Cookbook Spotlight: Ships of the Great Lakes Cookbook
|Oh jeez, it's been two months now (time flies!) since I saw Mary's post about these yummy looking Walnut Bars.. and yeah they really did look that good, because I can't stand walnuts but the picture had me drooling =) As I read the post, I was so intrigued by the book that the recipe came from - it was a gift to her from her parents and it contained information and recipes from the stewards (the ship's cook) on the big freighter ships that travel on the Great Lakes.|
I was so intrigued by the book, mainly I think, because these huge ships have been part of my life for, well, all of my life. I've lived no further than 2 miles (currently less than 1/2 mile) from Lake Erie my whole life, so these ships are a common occurrence in my neck of the woods. So common, in fact, that they become part of the background. I don't even really notice them all the time when I'm looking out on the lake.. just like someone who lives near a busy street or near a railroad crossing, sooner than you realize, you just block out the noise and you forget it's there.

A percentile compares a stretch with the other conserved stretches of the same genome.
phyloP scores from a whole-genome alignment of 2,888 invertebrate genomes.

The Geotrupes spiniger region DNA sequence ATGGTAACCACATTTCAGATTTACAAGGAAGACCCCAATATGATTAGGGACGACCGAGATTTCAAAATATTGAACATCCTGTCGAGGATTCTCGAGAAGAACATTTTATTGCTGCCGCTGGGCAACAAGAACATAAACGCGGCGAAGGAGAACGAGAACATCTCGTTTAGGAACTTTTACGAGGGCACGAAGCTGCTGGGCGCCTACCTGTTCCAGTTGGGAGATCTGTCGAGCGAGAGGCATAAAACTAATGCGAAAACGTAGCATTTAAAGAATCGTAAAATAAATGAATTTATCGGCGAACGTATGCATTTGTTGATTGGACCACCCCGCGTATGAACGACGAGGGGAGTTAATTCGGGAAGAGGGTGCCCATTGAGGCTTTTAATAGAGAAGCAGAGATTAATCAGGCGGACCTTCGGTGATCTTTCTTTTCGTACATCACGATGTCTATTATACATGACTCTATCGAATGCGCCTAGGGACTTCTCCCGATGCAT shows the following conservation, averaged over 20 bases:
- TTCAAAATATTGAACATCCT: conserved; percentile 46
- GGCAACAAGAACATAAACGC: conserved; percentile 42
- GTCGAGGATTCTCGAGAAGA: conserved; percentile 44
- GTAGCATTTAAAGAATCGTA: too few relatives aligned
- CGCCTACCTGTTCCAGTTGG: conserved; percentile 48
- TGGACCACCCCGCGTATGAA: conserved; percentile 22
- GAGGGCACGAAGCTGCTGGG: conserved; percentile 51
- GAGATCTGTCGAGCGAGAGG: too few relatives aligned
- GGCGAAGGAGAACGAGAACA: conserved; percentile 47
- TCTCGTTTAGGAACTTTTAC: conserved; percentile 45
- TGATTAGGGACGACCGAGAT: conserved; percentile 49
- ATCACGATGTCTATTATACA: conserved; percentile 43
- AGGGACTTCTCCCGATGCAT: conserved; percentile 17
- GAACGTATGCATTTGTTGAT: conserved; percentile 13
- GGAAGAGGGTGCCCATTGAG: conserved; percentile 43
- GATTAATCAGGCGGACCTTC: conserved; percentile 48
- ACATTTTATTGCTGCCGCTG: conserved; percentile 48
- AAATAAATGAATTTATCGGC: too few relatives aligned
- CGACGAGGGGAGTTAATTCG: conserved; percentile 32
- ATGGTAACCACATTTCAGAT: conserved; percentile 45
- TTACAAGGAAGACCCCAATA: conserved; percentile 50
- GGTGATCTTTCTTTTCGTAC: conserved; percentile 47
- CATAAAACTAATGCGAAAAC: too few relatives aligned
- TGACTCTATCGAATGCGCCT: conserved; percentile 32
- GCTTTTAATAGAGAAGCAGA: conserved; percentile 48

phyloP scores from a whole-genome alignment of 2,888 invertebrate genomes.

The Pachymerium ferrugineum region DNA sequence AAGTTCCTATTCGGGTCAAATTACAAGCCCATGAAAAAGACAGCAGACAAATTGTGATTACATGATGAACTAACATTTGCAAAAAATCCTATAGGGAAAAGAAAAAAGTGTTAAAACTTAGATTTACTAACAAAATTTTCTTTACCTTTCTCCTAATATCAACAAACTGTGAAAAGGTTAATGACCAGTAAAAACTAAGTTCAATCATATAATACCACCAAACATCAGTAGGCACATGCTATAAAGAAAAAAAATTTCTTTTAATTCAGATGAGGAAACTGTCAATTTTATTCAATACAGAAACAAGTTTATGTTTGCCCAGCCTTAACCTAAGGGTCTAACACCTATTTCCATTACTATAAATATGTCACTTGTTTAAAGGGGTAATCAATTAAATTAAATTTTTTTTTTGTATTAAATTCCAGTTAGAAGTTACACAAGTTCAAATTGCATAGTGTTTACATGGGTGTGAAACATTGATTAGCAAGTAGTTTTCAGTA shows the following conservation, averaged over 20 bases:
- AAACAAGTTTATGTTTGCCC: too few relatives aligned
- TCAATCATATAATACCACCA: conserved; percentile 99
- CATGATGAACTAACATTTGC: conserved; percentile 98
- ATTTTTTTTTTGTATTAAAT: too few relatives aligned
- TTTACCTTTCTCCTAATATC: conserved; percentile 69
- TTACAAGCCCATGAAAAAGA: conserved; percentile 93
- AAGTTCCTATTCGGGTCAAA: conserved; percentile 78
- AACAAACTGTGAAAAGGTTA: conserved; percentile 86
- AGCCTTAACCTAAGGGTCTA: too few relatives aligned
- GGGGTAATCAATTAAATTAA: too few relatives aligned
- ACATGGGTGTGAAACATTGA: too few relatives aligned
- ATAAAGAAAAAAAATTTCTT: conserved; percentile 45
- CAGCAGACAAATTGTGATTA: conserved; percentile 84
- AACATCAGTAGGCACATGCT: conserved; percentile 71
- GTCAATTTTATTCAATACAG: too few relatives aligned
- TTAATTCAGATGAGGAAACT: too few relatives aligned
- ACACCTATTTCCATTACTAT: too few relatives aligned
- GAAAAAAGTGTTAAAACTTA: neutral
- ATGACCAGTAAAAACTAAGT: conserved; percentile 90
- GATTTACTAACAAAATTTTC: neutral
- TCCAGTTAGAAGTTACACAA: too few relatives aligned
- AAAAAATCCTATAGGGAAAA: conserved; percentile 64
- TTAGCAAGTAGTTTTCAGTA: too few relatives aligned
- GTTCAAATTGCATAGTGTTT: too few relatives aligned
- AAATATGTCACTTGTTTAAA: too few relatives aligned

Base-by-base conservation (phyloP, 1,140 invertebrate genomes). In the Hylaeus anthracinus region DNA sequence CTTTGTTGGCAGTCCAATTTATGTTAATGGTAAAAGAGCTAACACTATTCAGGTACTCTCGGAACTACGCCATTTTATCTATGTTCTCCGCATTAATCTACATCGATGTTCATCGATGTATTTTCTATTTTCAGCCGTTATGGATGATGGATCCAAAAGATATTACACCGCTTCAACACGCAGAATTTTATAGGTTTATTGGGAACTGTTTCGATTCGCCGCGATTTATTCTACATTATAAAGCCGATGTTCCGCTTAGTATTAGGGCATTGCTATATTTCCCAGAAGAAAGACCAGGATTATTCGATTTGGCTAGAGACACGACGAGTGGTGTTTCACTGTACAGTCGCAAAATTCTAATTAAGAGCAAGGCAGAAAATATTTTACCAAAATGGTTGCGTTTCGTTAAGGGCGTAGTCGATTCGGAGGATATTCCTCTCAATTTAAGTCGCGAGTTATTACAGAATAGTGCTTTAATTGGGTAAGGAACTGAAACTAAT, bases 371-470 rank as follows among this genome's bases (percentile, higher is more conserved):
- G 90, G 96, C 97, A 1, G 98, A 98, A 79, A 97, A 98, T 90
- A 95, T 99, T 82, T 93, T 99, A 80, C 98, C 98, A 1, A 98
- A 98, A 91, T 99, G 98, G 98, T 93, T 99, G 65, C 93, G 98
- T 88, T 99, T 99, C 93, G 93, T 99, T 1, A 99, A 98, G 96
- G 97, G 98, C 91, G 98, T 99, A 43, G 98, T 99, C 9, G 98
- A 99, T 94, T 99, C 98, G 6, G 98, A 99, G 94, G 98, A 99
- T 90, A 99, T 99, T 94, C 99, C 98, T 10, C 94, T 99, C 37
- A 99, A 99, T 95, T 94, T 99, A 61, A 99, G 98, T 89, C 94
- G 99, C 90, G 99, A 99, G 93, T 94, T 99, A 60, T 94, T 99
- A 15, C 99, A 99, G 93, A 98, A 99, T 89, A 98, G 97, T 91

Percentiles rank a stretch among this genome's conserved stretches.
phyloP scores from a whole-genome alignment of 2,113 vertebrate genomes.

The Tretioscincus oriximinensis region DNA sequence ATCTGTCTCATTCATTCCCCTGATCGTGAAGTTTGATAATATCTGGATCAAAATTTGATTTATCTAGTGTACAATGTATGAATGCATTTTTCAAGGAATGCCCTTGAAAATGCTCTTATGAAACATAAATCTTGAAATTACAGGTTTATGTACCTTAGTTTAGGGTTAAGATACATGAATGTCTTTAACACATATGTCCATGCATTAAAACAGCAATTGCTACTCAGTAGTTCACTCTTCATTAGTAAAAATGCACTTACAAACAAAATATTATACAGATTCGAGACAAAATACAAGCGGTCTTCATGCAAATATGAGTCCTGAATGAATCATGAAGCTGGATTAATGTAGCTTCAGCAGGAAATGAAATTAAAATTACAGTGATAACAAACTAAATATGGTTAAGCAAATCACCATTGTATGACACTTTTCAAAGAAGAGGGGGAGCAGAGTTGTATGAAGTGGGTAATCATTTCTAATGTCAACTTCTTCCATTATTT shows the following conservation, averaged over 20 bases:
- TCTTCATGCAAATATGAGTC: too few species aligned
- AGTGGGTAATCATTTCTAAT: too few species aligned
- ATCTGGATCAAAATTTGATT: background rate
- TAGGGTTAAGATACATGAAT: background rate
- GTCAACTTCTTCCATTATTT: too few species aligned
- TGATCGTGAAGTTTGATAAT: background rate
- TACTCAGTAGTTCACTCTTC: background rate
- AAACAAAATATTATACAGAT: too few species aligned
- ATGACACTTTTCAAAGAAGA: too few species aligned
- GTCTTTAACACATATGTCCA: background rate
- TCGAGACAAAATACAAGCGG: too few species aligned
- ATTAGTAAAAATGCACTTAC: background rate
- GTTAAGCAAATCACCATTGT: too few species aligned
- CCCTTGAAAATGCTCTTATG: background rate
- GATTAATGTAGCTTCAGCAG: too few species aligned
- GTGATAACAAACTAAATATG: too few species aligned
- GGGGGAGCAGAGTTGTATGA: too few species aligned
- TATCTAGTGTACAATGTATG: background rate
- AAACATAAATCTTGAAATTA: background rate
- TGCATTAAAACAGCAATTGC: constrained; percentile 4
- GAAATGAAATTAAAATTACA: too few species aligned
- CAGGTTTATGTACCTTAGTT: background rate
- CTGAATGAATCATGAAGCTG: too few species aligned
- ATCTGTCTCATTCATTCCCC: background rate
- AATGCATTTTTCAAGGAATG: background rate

Well thanks to my new friend, Mary, I started thinking about all of those ships and the people who live/work on them. And the more I got to thinking the more curious I was about what they ate. I left her a comment on that post and that was the beginning of many conversations between us. As it happened, Mary and sweet Sara were in touch with the publishers of Ships of the Great Lakes Cookbook
with the idea of this book being the next Cookbook Spotlight. I received an e-mail from Mary asking if I'd be interested on reviewing the book.. oh hell yes, I'd be interested! I was tickled she asked me and just as excited to read the book.
A few weeks later a package arrived containing the book and a very cool nautical themed book mark! Maritime Book Threads to be exact - check them out, they are very cool (I got the anchor thread and it rocks) Okay so a cool cook book and some cool book bling - what's not to like about this deal, eh? =)